I celebrated the last Independence Day in two locations. At school, the management organised a celebration on the day before Independence Day. They encouraged us to dress in traditional attire representing different cultures. I was assigned to dress like a Hausa man, so I wore a Hausa outfit along with a green and white cap, a green and white hand band, and a small Nigerian flag. The day was full of enjoyment, and we even had a cake shaped like Nigeria’s map in green and white colours. On the actual Independence Day, which fell on Saturday, my parents took me and my siblings to Ndubuisi Kanu Park in Alausa. There, we had the opportunity to see various cultural costumes and interact with people.

Where do you plan to mark it this year?

Since last year’s Independence Day, I have been asking my father to take us to Eagle Square, Abuja, to experience the event. He promised to do so, until yesterday when he informed us that the Federal Government would not celebrate it in the same way as before. Instead, he said he would take us to the National Theatre to commemorate it. Also, we will celebrate it in our school as usual.

Charles Ndukauba

What are your thoughts about Nigeria’s Independence?

My name is Charles Ndukauba, and I am the Ambassador of the Anambra State Children’s Parliament at the National Children’s Parliament in Abuja. I was born on June 12, 2007. I am 16 years old. Nigeria’s independence is a significant historical event that marked the end of British colonial rule and the establishment of modern Nigeria. It took place on October 1, 1960. Our independence represents a tremendous milestone for our country, symbolising the commencement of self-governance and self-sufficiency.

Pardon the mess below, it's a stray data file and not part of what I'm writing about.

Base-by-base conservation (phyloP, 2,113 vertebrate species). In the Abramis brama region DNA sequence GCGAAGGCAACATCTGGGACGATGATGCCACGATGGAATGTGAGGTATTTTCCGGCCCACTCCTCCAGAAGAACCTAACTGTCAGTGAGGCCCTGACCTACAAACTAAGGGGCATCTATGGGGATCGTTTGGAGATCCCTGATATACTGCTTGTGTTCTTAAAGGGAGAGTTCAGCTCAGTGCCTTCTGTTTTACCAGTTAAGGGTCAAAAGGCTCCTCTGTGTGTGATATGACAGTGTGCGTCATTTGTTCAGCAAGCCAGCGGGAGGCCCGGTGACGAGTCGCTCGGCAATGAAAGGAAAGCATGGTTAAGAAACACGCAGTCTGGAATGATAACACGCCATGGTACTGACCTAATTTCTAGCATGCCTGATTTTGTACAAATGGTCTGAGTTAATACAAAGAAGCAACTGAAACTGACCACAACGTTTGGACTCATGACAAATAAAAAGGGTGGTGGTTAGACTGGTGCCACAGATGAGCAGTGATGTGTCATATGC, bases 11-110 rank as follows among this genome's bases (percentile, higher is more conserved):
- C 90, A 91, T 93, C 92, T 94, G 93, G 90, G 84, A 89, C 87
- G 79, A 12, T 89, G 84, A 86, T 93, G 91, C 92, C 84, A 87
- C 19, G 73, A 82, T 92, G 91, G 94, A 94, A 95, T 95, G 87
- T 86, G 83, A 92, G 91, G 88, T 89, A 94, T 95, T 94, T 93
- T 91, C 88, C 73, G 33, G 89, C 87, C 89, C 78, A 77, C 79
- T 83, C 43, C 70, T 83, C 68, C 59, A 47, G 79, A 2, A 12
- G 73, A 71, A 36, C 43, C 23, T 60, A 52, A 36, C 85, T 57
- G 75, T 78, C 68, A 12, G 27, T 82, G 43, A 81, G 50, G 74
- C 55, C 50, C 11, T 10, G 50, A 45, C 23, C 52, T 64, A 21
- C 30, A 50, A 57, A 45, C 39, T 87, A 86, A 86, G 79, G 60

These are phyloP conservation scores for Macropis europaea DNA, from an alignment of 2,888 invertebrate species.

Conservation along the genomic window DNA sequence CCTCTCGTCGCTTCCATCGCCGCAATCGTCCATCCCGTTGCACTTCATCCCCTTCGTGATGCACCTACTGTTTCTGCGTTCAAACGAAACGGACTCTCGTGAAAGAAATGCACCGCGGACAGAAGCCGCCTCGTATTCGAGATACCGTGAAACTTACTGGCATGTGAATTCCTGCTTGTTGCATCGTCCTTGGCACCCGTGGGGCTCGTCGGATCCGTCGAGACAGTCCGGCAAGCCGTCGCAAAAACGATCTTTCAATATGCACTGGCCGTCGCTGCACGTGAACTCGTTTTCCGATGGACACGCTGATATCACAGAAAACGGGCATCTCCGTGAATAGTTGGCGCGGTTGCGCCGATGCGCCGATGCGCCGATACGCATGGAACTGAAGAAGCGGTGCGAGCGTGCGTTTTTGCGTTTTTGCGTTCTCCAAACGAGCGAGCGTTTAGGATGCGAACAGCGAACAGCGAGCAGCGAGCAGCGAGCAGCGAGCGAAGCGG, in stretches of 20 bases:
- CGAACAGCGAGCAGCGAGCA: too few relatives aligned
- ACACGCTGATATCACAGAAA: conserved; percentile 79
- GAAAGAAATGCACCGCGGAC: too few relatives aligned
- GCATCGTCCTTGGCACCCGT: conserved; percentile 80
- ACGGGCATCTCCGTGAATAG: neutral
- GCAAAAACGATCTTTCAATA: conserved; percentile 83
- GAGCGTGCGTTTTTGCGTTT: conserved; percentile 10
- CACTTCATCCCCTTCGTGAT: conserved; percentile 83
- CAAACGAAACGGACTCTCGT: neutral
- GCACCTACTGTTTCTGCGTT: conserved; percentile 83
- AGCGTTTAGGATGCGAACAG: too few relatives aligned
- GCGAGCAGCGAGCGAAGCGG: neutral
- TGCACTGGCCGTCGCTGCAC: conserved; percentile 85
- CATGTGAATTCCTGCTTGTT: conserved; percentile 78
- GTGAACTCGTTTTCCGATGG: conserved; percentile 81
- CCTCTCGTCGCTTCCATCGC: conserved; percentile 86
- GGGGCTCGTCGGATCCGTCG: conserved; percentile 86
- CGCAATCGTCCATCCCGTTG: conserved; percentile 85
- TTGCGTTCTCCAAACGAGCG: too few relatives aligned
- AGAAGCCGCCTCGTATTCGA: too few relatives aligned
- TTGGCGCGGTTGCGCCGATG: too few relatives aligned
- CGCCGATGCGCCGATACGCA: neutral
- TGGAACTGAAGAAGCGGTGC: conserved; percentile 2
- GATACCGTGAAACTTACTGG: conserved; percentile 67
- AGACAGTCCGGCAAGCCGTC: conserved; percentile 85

How did you celebrate the event last year?

It was a joyful occasion. My team and I visited different maternity and orphanage centres across different local governments. We organised an edutainment event where younger children had the opportunity to dance and sing. It was part of the activities we had planned during our meeting at the National Children’s Parliament in Abuja before Independence Day. I would have enjoyed attending the school’s parade, but it was cancelled by the local government organisers, due to the high level of insecurity in the state.

Do you plan to do the same this year?

The Children’s Parliament intends to organise a meeting on Independence Day, where all its members will come together to discuss and find ways to contribute towards making our nation great, as we are the future leaders.